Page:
If you have a specific reply to a solution, use the "comment" section under that solution. Don't post follow-ups as solutions please. Keeping this relatively orderly will help others in the future that may have the same problem you have.
Uses Linux (not windows)
This works using memory mapped files. I do not claim high speed or efficiency in any way. These are just to show an example of it working.

$ python --version
     Python 3.7.9

     $ g++ --version
     g++ (Ubuntu 9.3.0-17ubuntu1~20.04) 9.3.0

The C++ side only monitors the values it needs. The Python side only provides the values.

Note: the file name "pods.txt" must be the same in the C++ and python code.


#include <sys/mman.h>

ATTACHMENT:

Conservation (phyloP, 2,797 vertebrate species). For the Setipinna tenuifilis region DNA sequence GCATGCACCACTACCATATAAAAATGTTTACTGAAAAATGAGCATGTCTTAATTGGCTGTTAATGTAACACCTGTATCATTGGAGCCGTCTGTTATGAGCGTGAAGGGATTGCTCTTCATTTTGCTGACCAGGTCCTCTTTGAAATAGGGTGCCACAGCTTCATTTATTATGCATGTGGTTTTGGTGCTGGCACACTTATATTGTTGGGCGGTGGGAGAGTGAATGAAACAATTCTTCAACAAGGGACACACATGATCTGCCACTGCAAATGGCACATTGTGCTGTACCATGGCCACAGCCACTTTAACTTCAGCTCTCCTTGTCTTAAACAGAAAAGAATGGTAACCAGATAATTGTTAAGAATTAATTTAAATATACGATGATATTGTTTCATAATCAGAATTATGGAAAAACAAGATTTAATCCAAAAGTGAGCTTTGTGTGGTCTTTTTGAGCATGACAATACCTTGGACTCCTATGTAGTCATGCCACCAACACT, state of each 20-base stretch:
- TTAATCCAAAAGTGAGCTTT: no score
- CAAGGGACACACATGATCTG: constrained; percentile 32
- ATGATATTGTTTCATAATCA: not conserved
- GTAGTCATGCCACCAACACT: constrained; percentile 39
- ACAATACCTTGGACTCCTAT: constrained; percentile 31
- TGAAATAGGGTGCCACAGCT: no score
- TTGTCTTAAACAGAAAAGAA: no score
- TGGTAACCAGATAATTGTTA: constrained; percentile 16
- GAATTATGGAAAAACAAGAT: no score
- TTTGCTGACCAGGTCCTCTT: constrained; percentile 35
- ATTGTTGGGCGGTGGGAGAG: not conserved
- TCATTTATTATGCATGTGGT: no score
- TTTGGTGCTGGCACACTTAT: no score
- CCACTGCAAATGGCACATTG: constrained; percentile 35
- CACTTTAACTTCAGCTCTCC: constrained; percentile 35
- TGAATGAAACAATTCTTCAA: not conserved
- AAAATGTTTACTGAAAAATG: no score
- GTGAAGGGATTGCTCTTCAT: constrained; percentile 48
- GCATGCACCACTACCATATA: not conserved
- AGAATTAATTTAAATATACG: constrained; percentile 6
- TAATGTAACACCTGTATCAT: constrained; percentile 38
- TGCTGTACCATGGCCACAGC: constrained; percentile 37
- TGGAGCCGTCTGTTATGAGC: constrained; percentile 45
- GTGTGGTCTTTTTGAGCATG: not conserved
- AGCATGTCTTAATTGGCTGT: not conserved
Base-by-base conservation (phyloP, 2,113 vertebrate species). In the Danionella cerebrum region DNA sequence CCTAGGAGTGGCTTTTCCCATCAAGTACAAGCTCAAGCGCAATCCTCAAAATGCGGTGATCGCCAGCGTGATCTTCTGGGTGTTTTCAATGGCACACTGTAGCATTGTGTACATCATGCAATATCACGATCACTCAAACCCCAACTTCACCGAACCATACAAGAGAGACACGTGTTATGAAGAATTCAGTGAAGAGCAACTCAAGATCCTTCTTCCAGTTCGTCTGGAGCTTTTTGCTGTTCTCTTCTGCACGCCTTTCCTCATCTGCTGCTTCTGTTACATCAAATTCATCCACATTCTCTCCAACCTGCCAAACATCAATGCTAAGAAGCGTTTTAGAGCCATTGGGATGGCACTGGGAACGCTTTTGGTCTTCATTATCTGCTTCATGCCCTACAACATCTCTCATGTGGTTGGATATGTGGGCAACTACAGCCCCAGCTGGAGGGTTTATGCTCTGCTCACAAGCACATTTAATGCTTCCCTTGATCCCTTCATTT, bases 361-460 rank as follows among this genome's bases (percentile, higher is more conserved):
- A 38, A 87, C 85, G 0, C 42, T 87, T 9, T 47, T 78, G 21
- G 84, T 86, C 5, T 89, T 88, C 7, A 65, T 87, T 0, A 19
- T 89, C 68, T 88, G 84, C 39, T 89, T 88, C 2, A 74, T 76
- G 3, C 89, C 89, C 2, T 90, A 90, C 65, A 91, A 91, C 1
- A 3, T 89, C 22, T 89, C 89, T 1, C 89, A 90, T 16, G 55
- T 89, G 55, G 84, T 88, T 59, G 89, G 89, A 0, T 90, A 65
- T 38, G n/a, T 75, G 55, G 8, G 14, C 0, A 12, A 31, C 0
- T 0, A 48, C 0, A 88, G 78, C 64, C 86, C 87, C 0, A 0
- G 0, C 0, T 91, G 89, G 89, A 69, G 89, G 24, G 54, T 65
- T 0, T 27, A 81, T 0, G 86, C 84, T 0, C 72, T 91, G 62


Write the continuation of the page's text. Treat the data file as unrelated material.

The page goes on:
#include <fcntl.h>
    #include <stdio.h>
    #include <stdlib.h>
    #include <string.h>
    #include <unistd.h>
     
    int main(void)
      {
      // assume file exists
      int fd = -1;
      if ((fd = open("pods.txt", O_RDWR, 0)) == -1)
         {
         printf("unable to open pods.txt\n");
         return 0;
         }
      // open the file in shared memory
      char* shared = (char*) mmap(NULL, 8, PROT_READ | PROT_WRITE, MAP_SHARED, fd, 0);
    
      // periodically read the file contents
      while (true)
          {
          printf("0x%02X 0x%02X 0x%02X 0x%02X 0x%02X 0x%02X 0x%02X 0x%02X\n", shared[0], shared[1], shared[2], shared[3], shared[4], shared[5],           shared[6], shared[7]);
          sleep(1);
          }

       return 0;
       }


The python side:

import mmap
    import os
    import time
     
    fname = './pods.txt'
    if not os.path.isfile(fname):
        # create initial file
        with open(fname, "w+b") as fd: